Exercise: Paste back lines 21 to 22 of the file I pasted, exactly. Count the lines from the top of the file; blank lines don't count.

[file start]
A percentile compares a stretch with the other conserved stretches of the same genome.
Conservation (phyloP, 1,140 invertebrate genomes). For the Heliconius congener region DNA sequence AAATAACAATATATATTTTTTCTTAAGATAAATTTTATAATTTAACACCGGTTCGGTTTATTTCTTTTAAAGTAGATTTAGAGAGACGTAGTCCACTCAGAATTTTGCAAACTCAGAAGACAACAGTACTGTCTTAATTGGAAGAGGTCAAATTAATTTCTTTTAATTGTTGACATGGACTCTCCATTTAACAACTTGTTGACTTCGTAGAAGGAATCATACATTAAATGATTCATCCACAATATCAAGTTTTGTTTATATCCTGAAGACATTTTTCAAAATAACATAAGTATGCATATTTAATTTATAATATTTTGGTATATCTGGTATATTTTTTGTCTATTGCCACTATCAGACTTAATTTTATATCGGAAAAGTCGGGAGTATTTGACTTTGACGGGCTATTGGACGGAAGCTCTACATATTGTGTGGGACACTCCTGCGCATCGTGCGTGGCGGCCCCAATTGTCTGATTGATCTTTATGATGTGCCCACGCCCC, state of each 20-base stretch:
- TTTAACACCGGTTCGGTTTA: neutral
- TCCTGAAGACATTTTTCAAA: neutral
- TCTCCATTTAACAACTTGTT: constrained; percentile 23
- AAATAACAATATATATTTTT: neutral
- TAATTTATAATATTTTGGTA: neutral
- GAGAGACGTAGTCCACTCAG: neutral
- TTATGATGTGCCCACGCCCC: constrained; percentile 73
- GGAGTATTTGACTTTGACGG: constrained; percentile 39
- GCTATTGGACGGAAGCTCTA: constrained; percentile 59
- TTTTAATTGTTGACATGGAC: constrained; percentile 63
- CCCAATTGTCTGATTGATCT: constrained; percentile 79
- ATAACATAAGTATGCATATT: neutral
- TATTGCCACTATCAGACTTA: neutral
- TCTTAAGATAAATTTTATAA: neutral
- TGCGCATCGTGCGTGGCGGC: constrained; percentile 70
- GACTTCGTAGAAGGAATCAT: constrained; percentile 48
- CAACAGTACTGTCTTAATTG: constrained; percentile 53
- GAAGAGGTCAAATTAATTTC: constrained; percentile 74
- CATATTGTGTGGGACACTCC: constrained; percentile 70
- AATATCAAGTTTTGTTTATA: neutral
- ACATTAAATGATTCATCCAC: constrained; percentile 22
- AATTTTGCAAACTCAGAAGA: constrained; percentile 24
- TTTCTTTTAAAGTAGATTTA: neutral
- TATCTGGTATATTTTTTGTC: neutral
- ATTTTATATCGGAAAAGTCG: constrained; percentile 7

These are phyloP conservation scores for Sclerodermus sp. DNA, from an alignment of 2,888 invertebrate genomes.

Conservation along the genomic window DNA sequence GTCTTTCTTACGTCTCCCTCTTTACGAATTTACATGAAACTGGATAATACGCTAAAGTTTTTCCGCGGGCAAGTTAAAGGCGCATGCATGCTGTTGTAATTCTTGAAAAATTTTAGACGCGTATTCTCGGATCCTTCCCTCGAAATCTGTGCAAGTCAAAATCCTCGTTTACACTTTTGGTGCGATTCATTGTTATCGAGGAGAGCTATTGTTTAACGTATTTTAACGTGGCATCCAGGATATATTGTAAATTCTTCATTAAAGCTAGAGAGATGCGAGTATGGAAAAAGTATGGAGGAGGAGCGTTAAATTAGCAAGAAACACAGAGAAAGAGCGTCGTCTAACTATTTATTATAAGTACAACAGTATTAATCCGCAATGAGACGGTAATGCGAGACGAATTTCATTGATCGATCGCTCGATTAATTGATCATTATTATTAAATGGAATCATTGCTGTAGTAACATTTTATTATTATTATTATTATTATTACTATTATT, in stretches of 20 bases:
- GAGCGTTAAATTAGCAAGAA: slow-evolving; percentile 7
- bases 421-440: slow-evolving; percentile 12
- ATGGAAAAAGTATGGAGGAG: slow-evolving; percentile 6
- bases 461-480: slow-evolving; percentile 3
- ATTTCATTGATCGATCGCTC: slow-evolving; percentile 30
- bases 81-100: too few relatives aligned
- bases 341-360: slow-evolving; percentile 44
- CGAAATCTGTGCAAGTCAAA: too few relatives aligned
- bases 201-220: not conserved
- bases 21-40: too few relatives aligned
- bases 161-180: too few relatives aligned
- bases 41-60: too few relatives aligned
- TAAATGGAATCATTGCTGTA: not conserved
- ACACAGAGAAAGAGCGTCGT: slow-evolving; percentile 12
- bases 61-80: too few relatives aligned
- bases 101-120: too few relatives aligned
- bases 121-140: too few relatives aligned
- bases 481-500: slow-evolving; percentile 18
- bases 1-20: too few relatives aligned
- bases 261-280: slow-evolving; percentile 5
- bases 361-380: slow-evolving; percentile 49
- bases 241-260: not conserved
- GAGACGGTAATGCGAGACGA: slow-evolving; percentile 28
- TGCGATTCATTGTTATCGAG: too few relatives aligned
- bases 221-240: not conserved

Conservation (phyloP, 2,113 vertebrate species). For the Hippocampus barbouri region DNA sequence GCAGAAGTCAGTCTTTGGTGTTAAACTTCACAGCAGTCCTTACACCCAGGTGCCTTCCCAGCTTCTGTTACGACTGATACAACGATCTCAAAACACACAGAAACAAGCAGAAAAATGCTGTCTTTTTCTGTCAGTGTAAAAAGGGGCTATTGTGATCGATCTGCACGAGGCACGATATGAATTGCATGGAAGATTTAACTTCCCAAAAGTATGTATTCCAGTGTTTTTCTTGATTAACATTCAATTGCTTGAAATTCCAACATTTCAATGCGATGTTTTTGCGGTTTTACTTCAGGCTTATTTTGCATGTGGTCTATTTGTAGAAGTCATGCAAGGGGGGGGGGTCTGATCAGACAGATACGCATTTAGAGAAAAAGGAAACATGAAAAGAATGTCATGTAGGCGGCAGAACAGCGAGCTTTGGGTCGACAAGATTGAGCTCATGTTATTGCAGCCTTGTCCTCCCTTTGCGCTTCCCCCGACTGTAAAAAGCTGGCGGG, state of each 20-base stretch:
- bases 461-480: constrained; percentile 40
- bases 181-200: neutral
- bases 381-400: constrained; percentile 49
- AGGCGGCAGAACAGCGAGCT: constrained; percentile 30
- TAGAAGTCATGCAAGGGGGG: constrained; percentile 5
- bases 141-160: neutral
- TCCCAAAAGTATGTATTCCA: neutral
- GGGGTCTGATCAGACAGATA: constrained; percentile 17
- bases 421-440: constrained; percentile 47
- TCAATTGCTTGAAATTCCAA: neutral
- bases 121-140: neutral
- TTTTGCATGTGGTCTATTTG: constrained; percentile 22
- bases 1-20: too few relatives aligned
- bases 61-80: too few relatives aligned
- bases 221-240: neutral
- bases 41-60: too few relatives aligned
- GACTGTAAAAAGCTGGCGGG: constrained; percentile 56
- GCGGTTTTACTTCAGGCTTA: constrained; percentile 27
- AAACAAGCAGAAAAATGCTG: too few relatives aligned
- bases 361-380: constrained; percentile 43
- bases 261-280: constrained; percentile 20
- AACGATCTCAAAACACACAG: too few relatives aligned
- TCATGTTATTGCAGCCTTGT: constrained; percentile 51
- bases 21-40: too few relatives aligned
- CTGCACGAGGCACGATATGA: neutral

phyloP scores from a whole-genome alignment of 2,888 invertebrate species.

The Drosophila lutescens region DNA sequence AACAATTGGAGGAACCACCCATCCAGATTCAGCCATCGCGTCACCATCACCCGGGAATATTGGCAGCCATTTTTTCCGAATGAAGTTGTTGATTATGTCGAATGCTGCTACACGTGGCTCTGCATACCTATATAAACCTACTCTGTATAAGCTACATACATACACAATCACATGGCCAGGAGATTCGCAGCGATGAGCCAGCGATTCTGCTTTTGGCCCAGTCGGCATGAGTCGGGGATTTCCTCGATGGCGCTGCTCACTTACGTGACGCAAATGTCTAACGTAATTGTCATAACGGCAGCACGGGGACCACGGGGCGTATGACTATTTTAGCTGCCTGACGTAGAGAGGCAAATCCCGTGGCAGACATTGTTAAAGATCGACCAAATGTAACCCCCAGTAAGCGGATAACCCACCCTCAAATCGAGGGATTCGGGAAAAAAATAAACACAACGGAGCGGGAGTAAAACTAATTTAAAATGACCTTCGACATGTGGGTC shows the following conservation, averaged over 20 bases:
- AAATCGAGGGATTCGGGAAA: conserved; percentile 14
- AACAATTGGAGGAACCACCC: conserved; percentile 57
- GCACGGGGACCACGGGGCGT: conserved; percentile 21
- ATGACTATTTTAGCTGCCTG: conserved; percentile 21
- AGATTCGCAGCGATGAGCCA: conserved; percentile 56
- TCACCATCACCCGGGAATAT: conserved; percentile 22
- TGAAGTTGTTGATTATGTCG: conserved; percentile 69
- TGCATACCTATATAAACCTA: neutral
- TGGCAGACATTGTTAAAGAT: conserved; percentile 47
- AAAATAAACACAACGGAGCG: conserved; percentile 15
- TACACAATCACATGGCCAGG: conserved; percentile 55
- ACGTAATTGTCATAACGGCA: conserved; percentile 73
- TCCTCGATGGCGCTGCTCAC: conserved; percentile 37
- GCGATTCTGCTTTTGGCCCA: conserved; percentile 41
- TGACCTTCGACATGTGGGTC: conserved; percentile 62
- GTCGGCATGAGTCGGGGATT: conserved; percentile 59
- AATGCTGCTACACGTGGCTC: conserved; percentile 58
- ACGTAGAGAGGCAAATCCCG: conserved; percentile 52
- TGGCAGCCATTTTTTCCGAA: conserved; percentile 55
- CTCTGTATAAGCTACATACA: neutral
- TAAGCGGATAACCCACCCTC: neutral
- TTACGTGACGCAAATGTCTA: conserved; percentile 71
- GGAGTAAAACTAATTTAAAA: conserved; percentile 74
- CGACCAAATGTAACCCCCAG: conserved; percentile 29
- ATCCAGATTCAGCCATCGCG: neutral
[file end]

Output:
- CATATTGTGTGGGACACTCC: constrained; percentile 70
- AATATCAAGTTTTGTTTATA: neutral